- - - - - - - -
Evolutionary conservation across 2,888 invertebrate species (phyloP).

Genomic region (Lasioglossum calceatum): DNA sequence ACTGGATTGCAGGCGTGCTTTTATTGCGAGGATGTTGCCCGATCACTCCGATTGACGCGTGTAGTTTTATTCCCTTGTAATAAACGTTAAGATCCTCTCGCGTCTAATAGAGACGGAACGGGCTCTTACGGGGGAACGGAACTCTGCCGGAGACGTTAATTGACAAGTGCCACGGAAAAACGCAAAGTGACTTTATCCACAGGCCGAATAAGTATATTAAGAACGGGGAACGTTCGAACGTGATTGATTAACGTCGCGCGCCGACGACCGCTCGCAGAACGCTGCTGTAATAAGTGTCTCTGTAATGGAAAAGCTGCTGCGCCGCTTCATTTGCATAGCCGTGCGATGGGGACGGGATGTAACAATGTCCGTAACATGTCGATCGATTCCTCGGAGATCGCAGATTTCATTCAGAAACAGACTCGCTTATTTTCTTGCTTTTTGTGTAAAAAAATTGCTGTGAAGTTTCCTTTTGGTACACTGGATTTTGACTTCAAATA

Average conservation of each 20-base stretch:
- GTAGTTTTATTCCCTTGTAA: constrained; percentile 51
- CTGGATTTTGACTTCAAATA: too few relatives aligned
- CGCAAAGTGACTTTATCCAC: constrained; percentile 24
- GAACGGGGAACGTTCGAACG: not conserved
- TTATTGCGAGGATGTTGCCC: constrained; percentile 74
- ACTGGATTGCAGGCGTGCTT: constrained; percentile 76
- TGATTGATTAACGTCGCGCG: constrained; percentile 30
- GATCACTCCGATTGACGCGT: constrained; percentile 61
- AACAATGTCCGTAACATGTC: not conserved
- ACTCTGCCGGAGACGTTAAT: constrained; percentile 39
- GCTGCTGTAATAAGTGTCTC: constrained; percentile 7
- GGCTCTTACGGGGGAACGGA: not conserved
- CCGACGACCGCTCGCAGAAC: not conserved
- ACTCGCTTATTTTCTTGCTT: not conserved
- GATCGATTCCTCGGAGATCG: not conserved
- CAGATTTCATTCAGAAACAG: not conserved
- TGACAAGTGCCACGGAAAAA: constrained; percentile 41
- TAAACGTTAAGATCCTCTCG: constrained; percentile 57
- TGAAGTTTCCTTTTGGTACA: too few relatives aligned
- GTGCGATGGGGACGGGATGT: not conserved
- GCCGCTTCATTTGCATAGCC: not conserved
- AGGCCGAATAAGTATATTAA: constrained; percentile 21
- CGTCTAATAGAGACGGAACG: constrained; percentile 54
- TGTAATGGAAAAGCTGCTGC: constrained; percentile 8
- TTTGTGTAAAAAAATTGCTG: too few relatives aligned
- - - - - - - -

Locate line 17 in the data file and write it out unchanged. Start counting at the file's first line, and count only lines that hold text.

- ACTCGCTTATTTTCTTGCTT: not conserved